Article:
(Russian Prime Minister Vladimir Putin (R) and Patriarch of Moscow and All Russia Kirill visit the restored rooms of Svyato-Danilov Monastery, the headquarters of the Russian Orthodox church, in Moscow February 1, 2012. REUTERS/Yana Lapikova/RIA Novosti)

At the peak of street protests against Vladimir Putin, the Russian Orthodox Church pitched itself as a potential moderator. Three months later, its shift towards the president-elect has become so clear – and so divisive – that it has issued an unusually tough statement saying it is under threat from anti-Russian forces for backing him.

Its decision to stand firmly behind Putin before he starts a six-year presidential term is a gamble which some experts say could yet backfire and undermine its authority in a society that has been polarised by the protests which began over alleged fraud in a December parliamentary election.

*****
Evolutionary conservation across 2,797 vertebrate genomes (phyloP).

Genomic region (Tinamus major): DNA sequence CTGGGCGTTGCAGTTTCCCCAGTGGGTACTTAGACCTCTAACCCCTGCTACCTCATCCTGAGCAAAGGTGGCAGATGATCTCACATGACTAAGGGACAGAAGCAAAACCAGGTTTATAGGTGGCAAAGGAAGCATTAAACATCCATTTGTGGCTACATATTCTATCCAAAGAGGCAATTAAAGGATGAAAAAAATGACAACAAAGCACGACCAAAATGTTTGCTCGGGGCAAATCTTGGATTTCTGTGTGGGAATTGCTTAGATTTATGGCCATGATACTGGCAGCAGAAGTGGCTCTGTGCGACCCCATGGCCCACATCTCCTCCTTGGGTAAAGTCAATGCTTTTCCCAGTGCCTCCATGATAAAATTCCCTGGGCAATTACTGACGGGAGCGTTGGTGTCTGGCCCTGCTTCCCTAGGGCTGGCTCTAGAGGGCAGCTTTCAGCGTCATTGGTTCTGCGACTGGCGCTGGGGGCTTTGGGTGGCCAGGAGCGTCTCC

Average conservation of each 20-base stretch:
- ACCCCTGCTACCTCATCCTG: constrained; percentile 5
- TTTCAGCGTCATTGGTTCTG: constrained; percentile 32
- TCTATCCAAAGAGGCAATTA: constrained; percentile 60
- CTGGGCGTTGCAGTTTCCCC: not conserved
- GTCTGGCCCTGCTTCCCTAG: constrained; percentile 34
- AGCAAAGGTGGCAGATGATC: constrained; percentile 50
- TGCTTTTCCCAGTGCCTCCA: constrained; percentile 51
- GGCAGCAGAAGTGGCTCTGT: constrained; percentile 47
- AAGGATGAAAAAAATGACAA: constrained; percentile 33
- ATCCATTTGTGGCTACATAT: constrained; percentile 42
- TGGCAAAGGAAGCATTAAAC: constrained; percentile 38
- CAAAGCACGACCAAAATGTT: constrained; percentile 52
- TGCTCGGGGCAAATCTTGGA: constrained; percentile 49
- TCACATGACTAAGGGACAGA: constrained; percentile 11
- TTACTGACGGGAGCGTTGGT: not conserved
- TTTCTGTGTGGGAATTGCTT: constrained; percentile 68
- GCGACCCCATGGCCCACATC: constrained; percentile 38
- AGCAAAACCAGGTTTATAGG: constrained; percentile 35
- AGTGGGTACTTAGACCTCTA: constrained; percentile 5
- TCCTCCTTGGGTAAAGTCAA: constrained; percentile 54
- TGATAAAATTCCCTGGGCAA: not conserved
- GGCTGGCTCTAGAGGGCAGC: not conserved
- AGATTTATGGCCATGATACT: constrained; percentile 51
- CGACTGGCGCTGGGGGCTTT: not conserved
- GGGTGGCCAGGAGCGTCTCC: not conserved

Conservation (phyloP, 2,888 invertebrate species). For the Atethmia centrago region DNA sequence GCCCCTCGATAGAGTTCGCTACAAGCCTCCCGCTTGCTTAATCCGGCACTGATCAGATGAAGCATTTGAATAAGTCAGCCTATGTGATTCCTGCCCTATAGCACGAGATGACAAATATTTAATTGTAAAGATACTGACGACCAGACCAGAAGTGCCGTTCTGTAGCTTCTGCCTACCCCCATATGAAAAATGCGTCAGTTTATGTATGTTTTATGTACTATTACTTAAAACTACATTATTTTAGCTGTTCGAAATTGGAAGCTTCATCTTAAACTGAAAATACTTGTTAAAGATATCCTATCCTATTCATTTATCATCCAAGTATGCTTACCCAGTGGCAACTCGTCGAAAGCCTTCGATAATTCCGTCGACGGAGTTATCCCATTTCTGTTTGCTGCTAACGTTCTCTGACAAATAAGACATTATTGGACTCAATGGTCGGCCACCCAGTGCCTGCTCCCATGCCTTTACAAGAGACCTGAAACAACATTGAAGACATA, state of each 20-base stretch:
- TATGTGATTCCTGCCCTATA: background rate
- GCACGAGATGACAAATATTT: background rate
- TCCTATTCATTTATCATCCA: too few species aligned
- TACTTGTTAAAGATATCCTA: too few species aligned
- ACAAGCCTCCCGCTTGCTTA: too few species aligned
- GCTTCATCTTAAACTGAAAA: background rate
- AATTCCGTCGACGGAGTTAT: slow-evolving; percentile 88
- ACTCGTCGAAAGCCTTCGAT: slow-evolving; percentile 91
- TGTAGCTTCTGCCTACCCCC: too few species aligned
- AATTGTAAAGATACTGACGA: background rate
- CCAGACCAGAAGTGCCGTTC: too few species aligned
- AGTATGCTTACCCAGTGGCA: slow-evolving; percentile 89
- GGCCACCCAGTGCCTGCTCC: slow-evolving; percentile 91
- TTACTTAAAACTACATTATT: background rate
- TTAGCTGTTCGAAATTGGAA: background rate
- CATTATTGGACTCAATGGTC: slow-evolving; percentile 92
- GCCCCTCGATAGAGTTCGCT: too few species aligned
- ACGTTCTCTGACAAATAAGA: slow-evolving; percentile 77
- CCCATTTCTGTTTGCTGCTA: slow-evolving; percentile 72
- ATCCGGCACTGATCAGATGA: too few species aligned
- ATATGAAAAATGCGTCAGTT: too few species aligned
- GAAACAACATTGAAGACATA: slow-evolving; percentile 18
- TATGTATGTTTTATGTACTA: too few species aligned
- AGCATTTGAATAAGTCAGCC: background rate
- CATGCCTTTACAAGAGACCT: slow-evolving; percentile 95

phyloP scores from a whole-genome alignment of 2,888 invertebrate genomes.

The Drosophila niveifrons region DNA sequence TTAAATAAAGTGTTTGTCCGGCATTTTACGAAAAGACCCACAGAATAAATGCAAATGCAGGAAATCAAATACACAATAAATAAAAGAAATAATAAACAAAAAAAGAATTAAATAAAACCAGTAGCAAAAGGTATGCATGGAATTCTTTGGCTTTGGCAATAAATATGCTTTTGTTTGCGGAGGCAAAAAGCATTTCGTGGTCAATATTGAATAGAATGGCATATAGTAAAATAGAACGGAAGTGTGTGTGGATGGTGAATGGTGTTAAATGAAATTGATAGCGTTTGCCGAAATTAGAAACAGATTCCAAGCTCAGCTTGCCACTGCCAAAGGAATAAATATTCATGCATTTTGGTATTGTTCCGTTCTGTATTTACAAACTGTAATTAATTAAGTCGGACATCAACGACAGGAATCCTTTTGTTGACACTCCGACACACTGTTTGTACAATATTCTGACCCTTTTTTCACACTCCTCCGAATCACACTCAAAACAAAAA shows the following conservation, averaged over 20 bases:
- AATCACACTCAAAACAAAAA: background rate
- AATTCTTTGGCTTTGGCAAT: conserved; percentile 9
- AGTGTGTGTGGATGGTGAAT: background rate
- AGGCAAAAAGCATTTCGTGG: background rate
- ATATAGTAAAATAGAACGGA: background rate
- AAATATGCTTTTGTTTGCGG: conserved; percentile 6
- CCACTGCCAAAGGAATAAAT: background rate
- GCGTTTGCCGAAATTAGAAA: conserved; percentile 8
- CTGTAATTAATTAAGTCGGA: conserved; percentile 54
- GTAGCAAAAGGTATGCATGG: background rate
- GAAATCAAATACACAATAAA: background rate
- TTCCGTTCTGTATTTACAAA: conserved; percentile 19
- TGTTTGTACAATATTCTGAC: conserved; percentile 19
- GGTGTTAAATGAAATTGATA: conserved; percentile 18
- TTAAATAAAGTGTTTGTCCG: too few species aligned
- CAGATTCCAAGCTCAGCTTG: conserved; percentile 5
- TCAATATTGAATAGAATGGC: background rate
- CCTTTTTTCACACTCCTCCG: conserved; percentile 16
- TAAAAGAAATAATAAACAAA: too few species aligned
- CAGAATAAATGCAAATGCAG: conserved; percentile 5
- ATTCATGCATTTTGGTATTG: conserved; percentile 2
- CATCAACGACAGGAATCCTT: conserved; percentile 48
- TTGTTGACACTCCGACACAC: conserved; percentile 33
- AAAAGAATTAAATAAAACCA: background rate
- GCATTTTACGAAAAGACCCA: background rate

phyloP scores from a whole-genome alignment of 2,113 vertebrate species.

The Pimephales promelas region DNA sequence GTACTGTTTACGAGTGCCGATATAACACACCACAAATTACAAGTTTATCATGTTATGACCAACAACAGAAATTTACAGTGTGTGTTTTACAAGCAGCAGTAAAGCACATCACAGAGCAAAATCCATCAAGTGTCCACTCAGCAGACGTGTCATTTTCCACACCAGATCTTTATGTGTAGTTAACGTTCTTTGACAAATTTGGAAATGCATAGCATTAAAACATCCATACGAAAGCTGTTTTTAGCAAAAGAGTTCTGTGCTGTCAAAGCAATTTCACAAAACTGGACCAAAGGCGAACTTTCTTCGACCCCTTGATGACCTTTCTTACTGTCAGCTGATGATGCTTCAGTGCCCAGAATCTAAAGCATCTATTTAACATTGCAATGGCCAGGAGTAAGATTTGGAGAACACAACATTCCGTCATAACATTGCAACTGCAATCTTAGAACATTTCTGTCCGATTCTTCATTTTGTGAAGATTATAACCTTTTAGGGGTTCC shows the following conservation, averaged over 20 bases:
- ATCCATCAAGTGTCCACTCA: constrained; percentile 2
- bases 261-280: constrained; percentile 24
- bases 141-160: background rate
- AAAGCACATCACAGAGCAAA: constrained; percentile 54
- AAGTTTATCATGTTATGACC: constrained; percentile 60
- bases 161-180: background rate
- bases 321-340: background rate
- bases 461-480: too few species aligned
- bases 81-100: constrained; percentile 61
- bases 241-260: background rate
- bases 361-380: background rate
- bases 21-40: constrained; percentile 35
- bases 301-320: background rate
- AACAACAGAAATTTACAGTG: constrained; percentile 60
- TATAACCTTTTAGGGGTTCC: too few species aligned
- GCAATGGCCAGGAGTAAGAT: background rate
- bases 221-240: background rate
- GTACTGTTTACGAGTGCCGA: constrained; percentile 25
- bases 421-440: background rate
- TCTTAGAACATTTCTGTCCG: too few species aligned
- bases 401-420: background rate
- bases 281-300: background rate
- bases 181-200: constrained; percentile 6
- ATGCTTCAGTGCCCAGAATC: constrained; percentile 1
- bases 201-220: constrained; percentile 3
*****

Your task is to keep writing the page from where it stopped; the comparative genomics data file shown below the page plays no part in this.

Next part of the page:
Criticism that Russia’s longest-surviving institution is working hand-in-hand with the Kremlin to suppress dissent and lend legitimacy to Putin’s dominance has been further fuelled by Church hardliners’ uncompromising stance.

“When the Church stands on the side of one political force against another political force without the universal support of society, this is a reason for serious censure,” Andrei Zubov, a historian who has studied Russian church-state relations, said.